Published in Local News

ST. LOUIS (AP) - Two former Missouri football players are suing the NCAA in federal court over head injuries they suffered decades ago, joining a cascade of recent lawsuits against college sports' governing body related to traumatic brain injuries.

Tony Van Zant and Sharron Washington filed the suit Tuesday. Both played for Missouri from 1987 to 1991. Van Zant is now running backs coach at Division II Lincoln University in Jefferson City.

Both say they suffer headaches, depression and other ailments. The lawsuit seeks medical monitoring and testing for former college players with similar head injuries and didn't advance to the NFL.

Similar lawsuits have been filed in recent months in Georgia, Illinois, Indiana, Kansas, Minnesota and Tennessee by ex-players from schools such as Georgia Tech, North Carolina State, Oregon and Vanderbilt.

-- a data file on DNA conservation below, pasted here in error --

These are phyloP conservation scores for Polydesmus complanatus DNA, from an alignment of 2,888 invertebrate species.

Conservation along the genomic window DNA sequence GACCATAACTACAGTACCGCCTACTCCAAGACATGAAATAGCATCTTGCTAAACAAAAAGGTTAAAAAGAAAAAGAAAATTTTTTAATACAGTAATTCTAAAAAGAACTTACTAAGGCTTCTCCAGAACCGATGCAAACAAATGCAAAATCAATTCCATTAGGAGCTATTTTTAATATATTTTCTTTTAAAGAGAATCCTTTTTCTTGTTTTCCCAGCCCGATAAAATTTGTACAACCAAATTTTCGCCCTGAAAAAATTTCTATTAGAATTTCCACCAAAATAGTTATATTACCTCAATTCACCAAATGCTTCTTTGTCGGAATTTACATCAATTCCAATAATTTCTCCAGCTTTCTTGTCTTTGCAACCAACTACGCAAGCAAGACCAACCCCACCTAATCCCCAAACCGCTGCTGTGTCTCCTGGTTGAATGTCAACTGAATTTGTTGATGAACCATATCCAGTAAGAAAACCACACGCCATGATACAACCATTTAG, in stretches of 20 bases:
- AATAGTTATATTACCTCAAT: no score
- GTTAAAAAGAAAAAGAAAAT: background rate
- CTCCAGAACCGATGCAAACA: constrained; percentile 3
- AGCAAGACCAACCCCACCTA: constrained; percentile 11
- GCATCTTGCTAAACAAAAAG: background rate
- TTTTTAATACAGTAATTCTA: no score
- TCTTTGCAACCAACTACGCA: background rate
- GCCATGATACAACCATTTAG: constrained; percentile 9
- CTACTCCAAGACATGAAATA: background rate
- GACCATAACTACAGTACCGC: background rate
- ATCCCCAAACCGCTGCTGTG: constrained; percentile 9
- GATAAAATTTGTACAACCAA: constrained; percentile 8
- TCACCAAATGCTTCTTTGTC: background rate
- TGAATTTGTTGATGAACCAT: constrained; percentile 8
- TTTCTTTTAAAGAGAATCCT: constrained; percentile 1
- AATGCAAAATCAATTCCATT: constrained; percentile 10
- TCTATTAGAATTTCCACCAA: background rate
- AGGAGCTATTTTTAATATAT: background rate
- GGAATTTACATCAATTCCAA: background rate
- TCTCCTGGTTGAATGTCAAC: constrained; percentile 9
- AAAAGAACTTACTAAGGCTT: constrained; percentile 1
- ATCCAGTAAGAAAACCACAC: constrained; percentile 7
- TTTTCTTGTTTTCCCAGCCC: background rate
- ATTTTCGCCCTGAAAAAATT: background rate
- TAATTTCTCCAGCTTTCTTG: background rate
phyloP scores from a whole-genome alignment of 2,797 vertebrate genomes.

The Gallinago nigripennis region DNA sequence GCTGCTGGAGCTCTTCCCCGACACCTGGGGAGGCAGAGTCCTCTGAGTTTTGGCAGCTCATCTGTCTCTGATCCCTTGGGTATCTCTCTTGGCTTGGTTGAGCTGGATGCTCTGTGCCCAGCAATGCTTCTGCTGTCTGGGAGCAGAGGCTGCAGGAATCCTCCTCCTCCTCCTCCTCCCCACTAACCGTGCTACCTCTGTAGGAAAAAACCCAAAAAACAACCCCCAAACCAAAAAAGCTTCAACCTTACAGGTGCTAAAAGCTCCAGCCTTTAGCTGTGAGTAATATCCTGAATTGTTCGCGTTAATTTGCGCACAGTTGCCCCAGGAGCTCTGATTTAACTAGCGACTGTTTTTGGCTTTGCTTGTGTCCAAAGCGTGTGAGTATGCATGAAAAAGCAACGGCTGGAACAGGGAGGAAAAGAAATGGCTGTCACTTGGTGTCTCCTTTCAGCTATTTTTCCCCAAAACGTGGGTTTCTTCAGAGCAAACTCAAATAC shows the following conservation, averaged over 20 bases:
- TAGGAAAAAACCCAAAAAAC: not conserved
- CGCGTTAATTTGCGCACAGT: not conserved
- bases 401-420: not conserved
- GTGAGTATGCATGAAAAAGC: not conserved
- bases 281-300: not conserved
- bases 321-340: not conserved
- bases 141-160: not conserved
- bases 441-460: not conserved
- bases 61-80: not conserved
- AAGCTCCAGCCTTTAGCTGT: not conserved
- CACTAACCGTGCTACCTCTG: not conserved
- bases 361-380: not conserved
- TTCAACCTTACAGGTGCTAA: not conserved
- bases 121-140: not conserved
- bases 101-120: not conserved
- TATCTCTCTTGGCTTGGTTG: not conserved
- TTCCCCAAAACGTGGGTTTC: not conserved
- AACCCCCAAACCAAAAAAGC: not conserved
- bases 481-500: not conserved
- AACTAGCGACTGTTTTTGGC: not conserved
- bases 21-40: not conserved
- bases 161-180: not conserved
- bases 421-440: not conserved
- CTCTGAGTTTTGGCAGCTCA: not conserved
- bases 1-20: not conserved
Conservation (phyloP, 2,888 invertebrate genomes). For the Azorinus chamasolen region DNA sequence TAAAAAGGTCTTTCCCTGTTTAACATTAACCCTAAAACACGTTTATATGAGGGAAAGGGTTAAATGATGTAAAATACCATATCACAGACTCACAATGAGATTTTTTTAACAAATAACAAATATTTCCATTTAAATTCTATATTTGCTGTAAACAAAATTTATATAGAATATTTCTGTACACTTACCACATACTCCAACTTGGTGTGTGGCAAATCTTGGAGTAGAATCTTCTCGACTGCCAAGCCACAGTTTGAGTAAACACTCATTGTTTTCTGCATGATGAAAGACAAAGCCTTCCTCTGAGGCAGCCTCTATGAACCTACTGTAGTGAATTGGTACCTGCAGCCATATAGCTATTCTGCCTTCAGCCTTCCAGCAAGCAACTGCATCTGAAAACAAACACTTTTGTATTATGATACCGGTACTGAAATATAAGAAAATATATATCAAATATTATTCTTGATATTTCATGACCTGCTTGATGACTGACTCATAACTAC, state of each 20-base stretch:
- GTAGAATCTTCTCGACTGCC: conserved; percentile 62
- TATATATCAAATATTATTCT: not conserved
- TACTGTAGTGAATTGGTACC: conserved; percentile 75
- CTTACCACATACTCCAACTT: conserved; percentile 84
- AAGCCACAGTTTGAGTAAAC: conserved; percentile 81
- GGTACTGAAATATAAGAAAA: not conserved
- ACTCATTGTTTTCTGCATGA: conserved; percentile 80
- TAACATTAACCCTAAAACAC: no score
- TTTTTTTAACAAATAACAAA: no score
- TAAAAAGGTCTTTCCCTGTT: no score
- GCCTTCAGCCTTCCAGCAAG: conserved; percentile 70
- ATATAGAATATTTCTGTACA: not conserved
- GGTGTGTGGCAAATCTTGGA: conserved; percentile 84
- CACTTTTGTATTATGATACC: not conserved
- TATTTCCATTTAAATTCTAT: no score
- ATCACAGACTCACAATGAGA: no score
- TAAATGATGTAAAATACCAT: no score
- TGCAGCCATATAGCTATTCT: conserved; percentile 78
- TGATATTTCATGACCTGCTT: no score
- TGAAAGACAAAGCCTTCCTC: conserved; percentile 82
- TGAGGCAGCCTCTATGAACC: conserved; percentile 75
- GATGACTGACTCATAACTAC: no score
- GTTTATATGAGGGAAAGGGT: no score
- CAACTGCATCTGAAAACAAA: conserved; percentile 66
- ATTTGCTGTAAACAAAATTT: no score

Published in Local News
Tuesday, 05 November 2013 10:41

Copy of Second Loop Trolley lawsuit filed

   A second lawsuit has been filed challenging the legitimacy of the pending Loop Trolley project.

   The first, filed last week in federal court, alleges the 2007 vote to set up the special taxing district to support the trolley violated the constitution because it allowed property owners multiple votes based on the acreage they own.   University City Council member Elsie Glickert is one of four plaintiffs in that lawsuit.  

   Now Glickert has filed a separate lawsuit in state court.  The new suit claims University City violated Sunshine Laws when a meeting agenda failed to specify the details of a permit change up for a vote in March.